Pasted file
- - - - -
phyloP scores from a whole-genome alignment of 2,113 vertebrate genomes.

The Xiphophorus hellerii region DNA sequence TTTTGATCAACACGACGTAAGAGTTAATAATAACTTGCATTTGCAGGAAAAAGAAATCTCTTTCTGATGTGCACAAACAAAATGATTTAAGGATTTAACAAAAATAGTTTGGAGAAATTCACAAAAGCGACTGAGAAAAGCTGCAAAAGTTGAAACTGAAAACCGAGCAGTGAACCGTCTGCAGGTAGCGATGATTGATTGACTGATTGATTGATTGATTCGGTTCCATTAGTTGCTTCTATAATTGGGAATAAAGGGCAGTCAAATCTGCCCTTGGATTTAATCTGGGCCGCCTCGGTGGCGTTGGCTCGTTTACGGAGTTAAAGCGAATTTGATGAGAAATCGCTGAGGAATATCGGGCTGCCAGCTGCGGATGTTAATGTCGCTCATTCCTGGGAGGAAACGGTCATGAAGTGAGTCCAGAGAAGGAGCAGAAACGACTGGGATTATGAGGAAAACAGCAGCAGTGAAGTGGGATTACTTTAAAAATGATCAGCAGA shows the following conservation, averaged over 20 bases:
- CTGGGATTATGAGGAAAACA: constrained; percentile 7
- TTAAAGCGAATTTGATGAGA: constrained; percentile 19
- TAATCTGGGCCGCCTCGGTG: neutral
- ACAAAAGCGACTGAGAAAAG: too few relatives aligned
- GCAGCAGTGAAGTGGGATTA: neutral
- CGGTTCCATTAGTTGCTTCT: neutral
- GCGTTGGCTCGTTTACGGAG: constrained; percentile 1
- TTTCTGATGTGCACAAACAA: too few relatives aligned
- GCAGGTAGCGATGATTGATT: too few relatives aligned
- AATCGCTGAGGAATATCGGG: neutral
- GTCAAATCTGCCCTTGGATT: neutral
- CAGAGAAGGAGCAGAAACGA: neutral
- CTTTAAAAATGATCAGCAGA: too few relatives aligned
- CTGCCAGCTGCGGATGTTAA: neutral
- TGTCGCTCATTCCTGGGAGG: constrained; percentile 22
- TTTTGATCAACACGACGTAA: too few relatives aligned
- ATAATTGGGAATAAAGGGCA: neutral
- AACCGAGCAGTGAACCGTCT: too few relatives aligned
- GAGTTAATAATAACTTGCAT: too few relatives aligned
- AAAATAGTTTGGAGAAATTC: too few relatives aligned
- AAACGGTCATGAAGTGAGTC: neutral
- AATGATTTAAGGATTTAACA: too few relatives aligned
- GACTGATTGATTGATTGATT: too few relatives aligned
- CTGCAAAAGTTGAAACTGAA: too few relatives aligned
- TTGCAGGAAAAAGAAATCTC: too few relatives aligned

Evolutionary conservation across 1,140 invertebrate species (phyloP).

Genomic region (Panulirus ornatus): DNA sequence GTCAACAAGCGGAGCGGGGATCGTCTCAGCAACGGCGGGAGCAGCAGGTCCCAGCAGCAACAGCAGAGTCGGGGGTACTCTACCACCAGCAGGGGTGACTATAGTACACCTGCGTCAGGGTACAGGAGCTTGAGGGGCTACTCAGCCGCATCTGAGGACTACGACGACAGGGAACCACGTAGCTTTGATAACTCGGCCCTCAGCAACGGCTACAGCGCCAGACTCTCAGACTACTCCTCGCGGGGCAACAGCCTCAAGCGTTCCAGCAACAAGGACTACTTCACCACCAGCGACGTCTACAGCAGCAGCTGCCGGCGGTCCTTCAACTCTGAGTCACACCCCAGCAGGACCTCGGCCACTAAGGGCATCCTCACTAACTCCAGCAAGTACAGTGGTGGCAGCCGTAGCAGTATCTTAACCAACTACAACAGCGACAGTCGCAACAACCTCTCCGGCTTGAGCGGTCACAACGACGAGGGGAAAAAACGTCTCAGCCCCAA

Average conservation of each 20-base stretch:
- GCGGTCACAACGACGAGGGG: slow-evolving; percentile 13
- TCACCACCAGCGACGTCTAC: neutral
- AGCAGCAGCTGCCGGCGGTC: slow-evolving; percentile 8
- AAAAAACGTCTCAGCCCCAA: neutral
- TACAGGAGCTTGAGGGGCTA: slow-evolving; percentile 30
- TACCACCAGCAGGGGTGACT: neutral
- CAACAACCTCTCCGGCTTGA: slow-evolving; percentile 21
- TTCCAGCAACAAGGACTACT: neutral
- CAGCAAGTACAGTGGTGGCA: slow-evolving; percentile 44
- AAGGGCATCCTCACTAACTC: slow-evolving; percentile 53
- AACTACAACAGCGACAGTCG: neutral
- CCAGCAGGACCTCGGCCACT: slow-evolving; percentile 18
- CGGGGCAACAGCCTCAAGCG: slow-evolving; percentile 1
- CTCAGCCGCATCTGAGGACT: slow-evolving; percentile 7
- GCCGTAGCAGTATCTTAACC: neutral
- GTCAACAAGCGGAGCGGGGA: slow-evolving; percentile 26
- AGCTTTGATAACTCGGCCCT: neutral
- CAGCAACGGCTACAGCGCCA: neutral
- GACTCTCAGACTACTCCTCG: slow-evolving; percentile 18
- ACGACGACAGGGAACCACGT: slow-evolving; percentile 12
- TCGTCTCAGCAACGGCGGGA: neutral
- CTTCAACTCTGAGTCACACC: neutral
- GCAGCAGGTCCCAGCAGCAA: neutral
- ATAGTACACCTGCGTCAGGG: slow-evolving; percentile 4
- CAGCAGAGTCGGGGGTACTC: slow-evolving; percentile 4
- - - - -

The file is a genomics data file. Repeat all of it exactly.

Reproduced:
phyloP scores from a whole-genome alignment of 2,113 vertebrate genomes.

The Xiphophorus hellerii region DNA sequence TTTTGATCAACACGACGTAAGAGTTAATAATAACTTGCATTTGCAGGAAAAAGAAATCTCTTTCTGATGTGCACAAACAAAATGATTTAAGGATTTAACAAAAATAGTTTGGAGAAATTCACAAAAGCGACTGAGAAAAGCTGCAAAAGTTGAAACTGAAAACCGAGCAGTGAACCGTCTGCAGGTAGCGATGATTGATTGACTGATTGATTGATTGATTCGGTTCCATTAGTTGCTTCTATAATTGGGAATAAAGGGCAGTCAAATCTGCCCTTGGATTTAATCTGGGCCGCCTCGGTGGCGTTGGCTCGTTTACGGAGTTAAAGCGAATTTGATGAGAAATCGCTGAGGAATATCGGGCTGCCAGCTGCGGATGTTAATGTCGCTCATTCCTGGGAGGAAACGGTCATGAAGTGAGTCCAGAGAAGGAGCAGAAACGACTGGGATTATGAGGAAAACAGCAGCAGTGAAGTGGGATTACTTTAAAAATGATCAGCAGA shows the following conservation, averaged over 20 bases:
- CTGGGATTATGAGGAAAACA: constrained; percentile 7
- TTAAAGCGAATTTGATGAGA: constrained; percentile 19
- TAATCTGGGCCGCCTCGGTG: neutral
- ACAAAAGCGACTGAGAAAAG: too few relatives aligned
- GCAGCAGTGAAGTGGGATTA: neutral
- CGGTTCCATTAGTTGCTTCT: neutral
- GCGTTGGCTCGTTTACGGAG: constrained; percentile 1
- TTTCTGATGTGCACAAACAA: too few relatives aligned
- GCAGGTAGCGATGATTGATT: too few relatives aligned
- AATCGCTGAGGAATATCGGG: neutral
- GTCAAATCTGCCCTTGGATT: neutral
- CAGAGAAGGAGCAGAAACGA: neutral
- CTTTAAAAATGATCAGCAGA: too few relatives aligned
- CTGCCAGCTGCGGATGTTAA: neutral
- TGTCGCTCATTCCTGGGAGG: constrained; percentile 22
- TTTTGATCAACACGACGTAA: too few relatives aligned
- ATAATTGGGAATAAAGGGCA: neutral
- AACCGAGCAGTGAACCGTCT: too few relatives aligned
- GAGTTAATAATAACTTGCAT: too few relatives aligned
- AAAATAGTTTGGAGAAATTC: too few relatives aligned
- AAACGGTCATGAAGTGAGTC: neutral
- AATGATTTAAGGATTTAACA: too few relatives aligned
- GACTGATTGATTGATTGATT: too few relatives aligned
- CTGCAAAAGTTGAAACTGAA: too few relatives aligned
- TTGCAGGAAAAAGAAATCTC: too few relatives aligned

Evolutionary conservation across 1,140 invertebrate species (phyloP).

Genomic region (Panulirus ornatus): DNA sequence GTCAACAAGCGGAGCGGGGATCGTCTCAGCAACGGCGGGAGCAGCAGGTCCCAGCAGCAACAGCAGAGTCGGGGGTACTCTACCACCAGCAGGGGTGACTATAGTACACCTGCGTCAGGGTACAGGAGCTTGAGGGGCTACTCAGCCGCATCTGAGGACTACGACGACAGGGAACCACGTAGCTTTGATAACTCGGCCCTCAGCAACGGCTACAGCGCCAGACTCTCAGACTACTCCTCGCGGGGCAACAGCCTCAAGCGTTCCAGCAACAAGGACTACTTCACCACCAGCGACGTCTACAGCAGCAGCTGCCGGCGGTCCTTCAACTCTGAGTCACACCCCAGCAGGACCTCGGCCACTAAGGGCATCCTCACTAACTCCAGCAAGTACAGTGGTGGCAGCCGTAGCAGTATCTTAACCAACTACAACAGCGACAGTCGCAACAACCTCTCCGGCTTGAGCGGTCACAACGACGAGGGGAAAAAACGTCTCAGCCCCAA

Average conservation of each 20-base stretch:
- GCGGTCACAACGACGAGGGG: slow-evolving; percentile 13
- TCACCACCAGCGACGTCTAC: neutral
- AGCAGCAGCTGCCGGCGGTC: slow-evolving; percentile 8
- AAAAAACGTCTCAGCCCCAA: neutral
- TACAGGAGCTTGAGGGGCTA: slow-evolving; percentile 30
- TACCACCAGCAGGGGTGACT: neutral
- CAACAACCTCTCCGGCTTGA: slow-evolving; percentile 21
- TTCCAGCAACAAGGACTACT: neutral
- CAGCAAGTACAGTGGTGGCA: slow-evolving; percentile 44
- AAGGGCATCCTCACTAACTC: slow-evolving; percentile 53
- AACTACAACAGCGACAGTCG: neutral
- CCAGCAGGACCTCGGCCACT: slow-evolving; percentile 18
- CGGGGCAACAGCCTCAAGCG: slow-evolving; percentile 1
- CTCAGCCGCATCTGAGGACT: slow-evolving; percentile 7
- GCCGTAGCAGTATCTTAACC: neutral
- GTCAACAAGCGGAGCGGGGA: slow-evolving; percentile 26
- AGCTTTGATAACTCGGCCCT: neutral
- CAGCAACGGCTACAGCGCCA: neutral
- GACTCTCAGACTACTCCTCG: slow-evolving; percentile 18
- ACGACGACAGGGAACCACGT: slow-evolving; percentile 12
- TCGTCTCAGCAACGGCGGGA: neutral
- CTTCAACTCTGAGTCACACC: neutral
- GCAGCAGGTCCCAGCAGCAA: neutral
- ATAGTACACCTGCGTCAGGG: slow-evolving; percentile 4
- CAGCAGAGTCGGGGGTACTC: slow-evolving; percentile 4